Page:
Work vs Sleep: Getting Stuff Done

Jason Fried, co-founder of 37signals and co-author of Rework, found that when people wanted to get stuff done, their answer was rarely the office but instead someplace where they wouldn’t encounter externally imposed distractions.

What’s perhaps most insightful about Fried’s 2010 TEDxMidwest talk is his comparison of work to sleep when thinking about why stretches of uninterrupted time are important. This sleep comparison is applicable to your productivity no matter what work situation you’re in — whether you’re studying for school, writing a novel, working at a small start-up, for a large company, or for yourself.

“[S]leep and work are phase-based, or stage-based, events. So sleep is about sleep phases, or stages … There’s five of them, and in order to get to the really deep ones, the really meaningful ones, you have to go through the early ones. And if you’re interrupted while you’re going through the early ones … you don’t just pick up where you left off… .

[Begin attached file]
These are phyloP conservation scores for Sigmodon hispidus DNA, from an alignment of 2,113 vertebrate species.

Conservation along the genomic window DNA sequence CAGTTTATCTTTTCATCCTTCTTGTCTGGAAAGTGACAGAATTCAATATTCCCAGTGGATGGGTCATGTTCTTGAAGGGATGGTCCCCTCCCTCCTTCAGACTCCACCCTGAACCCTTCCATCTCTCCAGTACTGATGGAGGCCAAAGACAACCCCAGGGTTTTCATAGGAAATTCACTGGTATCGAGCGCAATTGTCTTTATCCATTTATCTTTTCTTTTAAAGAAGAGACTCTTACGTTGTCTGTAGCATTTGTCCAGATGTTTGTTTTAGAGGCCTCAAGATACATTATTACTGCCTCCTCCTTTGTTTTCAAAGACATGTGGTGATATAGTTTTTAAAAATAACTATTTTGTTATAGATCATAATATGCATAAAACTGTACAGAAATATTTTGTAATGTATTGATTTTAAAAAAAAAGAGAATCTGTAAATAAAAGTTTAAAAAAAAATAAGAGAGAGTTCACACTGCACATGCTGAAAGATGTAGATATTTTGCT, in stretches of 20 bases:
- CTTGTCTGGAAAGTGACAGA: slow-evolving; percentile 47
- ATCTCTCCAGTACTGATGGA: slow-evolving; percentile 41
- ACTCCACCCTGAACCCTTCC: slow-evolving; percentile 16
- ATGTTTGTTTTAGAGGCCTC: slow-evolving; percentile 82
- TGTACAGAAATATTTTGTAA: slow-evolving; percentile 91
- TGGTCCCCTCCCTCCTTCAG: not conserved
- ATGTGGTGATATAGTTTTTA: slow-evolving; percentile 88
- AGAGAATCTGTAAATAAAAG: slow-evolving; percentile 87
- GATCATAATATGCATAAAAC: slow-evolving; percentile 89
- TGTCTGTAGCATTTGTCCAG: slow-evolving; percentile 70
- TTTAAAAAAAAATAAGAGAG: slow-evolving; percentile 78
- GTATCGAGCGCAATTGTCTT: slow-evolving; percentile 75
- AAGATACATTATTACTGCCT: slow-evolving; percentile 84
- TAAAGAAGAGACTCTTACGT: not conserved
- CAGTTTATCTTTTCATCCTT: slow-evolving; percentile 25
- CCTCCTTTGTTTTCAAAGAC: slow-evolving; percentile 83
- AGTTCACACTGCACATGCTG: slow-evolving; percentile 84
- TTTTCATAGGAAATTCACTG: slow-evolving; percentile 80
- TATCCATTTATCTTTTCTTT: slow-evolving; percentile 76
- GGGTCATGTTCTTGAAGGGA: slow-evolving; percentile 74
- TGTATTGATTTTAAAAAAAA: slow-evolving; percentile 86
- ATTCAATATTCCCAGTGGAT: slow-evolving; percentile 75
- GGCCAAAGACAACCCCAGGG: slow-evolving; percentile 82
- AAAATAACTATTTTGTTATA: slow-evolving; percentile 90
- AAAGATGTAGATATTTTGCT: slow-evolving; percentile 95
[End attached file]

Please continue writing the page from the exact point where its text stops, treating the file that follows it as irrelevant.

You’ve got to go through these phases and stuff, and if you’re interrupted, you don’t sleep well… . Why do we expect people to work well if they’re being interrupted all day at the office? … .

Giving someone for hours of interrupted time is the best gift you can give anybody at work.”